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Their lady to her couch with gushing eyes;

Of herbs and cordials they produced their store, But she defied all means they could employ, Like one life could not hold, nor death destroy.

LX.

Days lay she in that state unchanged, though chill —

With nothing livid, still her lips were red; She had no pulse, but death seem'd absent still ;

No hideous sign proclaim'd her surely dead; Corruption came not in each mind to kill

All hope; to look upon her sweet face bred New thoughts of life, for it seem'd full of soulShe had so much, earth could not claim the whole.

LXI.

The ruling passion, such as marble shows

When exquisitely chisell'd, still lay there, But fix'd as marble's unchanged aspect throws

O'er the fair Venus, but for ever fair ;(1)

Vol. XII. p. 211.) at the age of eighty years, when “ Who would have thought the old man had so much blood in him?" Before I was xteen years of age, I was witness to a melancholy instance of the same effect of mixed passions upon a young person, who, however, did not die in consequence, at that time, but fell a victim some years afterwards to a seizure of the same kind, arising from causes intimately connected with agitation of mind.

(1) [See antè, Vol. VIII. pp. 213. 295. The view of the Venus of Medicis instantly suggests the lines in the “ Seasons,”

“ With wild surprise,
As if to marble struck, devoid of sense,
A stupid moment motionless she stood :
So stands the statue that enchants the world." - HOBHOUSE.]

O'er the Laocoon's all eternal throes, (TM)

And ever-dying Gladiator's air, (2) Their energy

like life forms all their fame, Yet looks not life, for they are still the same.(3)

(1)

[-“illi agmine certo,
Laocoönta petunt; et primum parva duorum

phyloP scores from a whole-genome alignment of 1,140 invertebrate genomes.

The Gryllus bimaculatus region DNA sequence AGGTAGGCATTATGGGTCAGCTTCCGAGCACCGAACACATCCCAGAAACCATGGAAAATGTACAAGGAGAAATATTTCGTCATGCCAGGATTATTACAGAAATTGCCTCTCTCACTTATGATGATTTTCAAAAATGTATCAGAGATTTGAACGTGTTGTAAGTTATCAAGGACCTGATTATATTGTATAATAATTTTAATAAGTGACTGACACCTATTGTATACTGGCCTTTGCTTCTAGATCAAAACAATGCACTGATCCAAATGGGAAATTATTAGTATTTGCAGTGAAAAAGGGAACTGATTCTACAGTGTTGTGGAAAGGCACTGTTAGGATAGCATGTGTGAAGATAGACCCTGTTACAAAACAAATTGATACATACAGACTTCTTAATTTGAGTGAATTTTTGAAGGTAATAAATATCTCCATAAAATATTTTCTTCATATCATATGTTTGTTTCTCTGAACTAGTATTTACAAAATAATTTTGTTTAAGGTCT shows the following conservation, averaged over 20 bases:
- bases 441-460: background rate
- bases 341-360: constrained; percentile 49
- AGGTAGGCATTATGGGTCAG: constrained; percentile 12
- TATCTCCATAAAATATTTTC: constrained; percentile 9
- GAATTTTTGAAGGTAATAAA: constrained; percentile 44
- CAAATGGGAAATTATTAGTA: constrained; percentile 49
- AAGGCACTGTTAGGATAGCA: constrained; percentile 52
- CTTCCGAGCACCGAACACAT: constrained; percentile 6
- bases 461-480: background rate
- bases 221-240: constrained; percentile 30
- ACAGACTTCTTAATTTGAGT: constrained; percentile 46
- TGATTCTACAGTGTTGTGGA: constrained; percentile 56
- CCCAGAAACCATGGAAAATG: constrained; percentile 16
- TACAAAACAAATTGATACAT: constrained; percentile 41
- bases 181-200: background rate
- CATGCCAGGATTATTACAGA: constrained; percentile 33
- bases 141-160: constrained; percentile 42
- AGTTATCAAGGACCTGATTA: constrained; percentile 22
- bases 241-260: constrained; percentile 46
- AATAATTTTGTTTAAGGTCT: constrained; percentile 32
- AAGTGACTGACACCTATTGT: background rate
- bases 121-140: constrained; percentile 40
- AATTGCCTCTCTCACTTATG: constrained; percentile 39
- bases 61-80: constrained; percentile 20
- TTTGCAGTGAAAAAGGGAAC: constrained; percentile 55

Corpora natorum serpens amplexus, uterque
Implicat,” &c. - Virg. Æn. I. ii.

“ their destin'd way they take,
And to Laocoon and his children make :
And first around the tender boys they wind,
Then with their sharpen'd fangs their limbs and bodies grind.
The wretched father, running to their aid
With pious haste, but vain, they next invade :
Twice round his waist their winding volumes rollid,
And twice about his gasping throat they fold.
With both his hands he labours at the knots,

His holy fillets the blue venom blots,” &c. — DRYDEN. *
(2) [See antè, Vol. VIII. p. 249.]
(3) [MS. — “ Distinct from life, as being still the same.”]

[“ The sublime mark of a great soul shines forth, in all its beauty, through those affecting expressions of pain and anguish that appear in the countenance of the famous Laocoon, and diffuse their horrors through his convulsed members. The bitterness of his torment seems to be imprinted on each muscle, and to swell every nerve; and it is expressed with pecu. liar energy, by the contraction of the abdomen and all the lower parts of his body: this expression is so lively, that the attentive spectator partakes, in some measure, of the anguish it represents. The sufferings of the body and the elevation of the soul are expressed in every member with equal energy, and form the most sublime contrast imaginable. Laocoon suffers it, but he suffers like the Philoctetes of Sophocles ; his lamentable situation pierces the heart, but fills us, at the same time, with an ambitious desire of being able to imitate his constancy and magnanimity in the pains and sufferings that may fall to our lot.” — WINKELMANN.

“ In the group of the Laocoon, the frigid ecstasies of German criticism have discovered pity like a vapour swimming on the father's eyes; he is seen to suppress in the groan for his children the shriek for himself - his nostrils are drawn upward, to express indignation at unworthy sufferings, whilst he is said at the same time to implore celestial help. To these are added the winged effects of the serpent-poison, the writhings of the body,

LXII.

She woke at length, but not as sleepers wake,